Ghost Flower is Michele Jaffe’s chilling sophomore YA novel and is a highly atmospheric read. When Eve is approached by two rich teenagers who comment on her remarkable similarity to their presumed dead cousin, Aurora, she is paid to imitate her to help them gain their grandmother’s inheritance. The obvious culture clash between ‘poor’ Eve and the rich family is a clear cause of concern and one aspect to the story is a ‘My Fair Lady’ esque set-up. However the central plot is concerned with Eve working out what happened to Aurora, and also Aurora’s best friend, Elizabeth, who died on the night Aurora went missing. Did Aurora murder her? Run from the murderer? Eve needs to know and as Liza’s ghost begins to haunt her, Eve needs to know quickly.
The spooky and creepy moments, particularly in Aurora’s room at night, were very well written and had me at the edge of my chair, needing to know more. Jaffe writes mystery and that is-it-paranormal-isn’t-it atmosphere extremely well. That said, at times I felt like the rest of the writing didn’t pull me in quite as much. That said, the familial relationships and snipes between relations was very entertaining to read and Jaffe’s representation of upper class wealth and families illuminating.
The ghostly scenes were almost claustrophobic, the phone calls especially and I think that the unusual, eeriness of the Silverton house and novel’s themes really work in Jaffe’s favour. When I read the summary for this book back in February, I knew I wanted to read it because of the paranormalesque, horror tone to the book and it did really draw me in.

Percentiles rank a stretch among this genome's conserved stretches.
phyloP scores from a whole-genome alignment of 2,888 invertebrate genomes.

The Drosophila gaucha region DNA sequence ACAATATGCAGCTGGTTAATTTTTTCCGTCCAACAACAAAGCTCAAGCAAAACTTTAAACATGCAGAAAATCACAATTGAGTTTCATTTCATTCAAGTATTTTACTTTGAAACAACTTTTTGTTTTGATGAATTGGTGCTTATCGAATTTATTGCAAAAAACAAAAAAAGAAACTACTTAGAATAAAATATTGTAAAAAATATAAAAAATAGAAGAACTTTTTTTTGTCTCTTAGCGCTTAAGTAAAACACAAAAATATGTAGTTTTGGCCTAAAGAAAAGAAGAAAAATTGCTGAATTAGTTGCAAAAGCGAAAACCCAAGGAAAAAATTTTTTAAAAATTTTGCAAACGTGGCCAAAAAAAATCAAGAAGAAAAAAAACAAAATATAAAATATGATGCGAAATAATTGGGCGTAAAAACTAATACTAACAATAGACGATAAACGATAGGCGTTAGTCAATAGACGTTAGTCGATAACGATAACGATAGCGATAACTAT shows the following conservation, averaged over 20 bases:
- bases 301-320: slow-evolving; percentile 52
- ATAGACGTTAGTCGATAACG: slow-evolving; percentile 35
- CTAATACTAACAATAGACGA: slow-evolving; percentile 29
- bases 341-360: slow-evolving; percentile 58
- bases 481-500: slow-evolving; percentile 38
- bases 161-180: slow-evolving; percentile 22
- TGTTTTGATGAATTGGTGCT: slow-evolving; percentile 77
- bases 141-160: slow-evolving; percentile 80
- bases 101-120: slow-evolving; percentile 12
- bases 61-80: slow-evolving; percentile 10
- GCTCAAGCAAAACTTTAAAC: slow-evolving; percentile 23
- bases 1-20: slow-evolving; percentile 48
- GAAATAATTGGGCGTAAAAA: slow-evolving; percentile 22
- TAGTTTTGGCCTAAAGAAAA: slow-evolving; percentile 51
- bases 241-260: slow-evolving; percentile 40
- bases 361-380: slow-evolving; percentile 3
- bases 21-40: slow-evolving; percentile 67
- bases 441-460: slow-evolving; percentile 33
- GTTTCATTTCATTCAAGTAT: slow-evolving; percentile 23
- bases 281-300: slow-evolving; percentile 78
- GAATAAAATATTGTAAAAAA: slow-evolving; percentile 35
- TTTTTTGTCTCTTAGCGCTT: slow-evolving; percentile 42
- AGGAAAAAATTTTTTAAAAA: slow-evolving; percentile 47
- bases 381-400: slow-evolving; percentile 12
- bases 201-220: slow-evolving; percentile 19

One relationship that really interested me was that between a police man who knew Aurora and Eve; here, we saw a character who didn’t view Eve as Aurora, even if he thought she was her, but began to see the differences between the two. In a book about becoming someone else and so concerned with identity, I felt that this was a strong contrast in the novel.
Overall, I was not sure about the twist. While in terms of the greater plot and overall plausibility on some issues with the novel, it made sense, I don’t know if I was a little too surprised by it for it to convince me fully. I won’t spoil it for the reader, but it was one that genuinely took me by surprise and that I have spent such a long time mulling over my feelings about before writing my review.
I don’t think this book will be for everyone but for those of you who like a little bit of creepy and a crime story to your YA, like me, it’s an engaging read and it’s play with the Prince and Pauper trope is worth checking out, particularly when the twist at the end is considered.
I received my copy of Ghost Flower for free from Atom Books – I apologise to them for taking a while to get this review out, but would like to obviously thank them for the chance to review this book. Ghost Flower is available to buy now: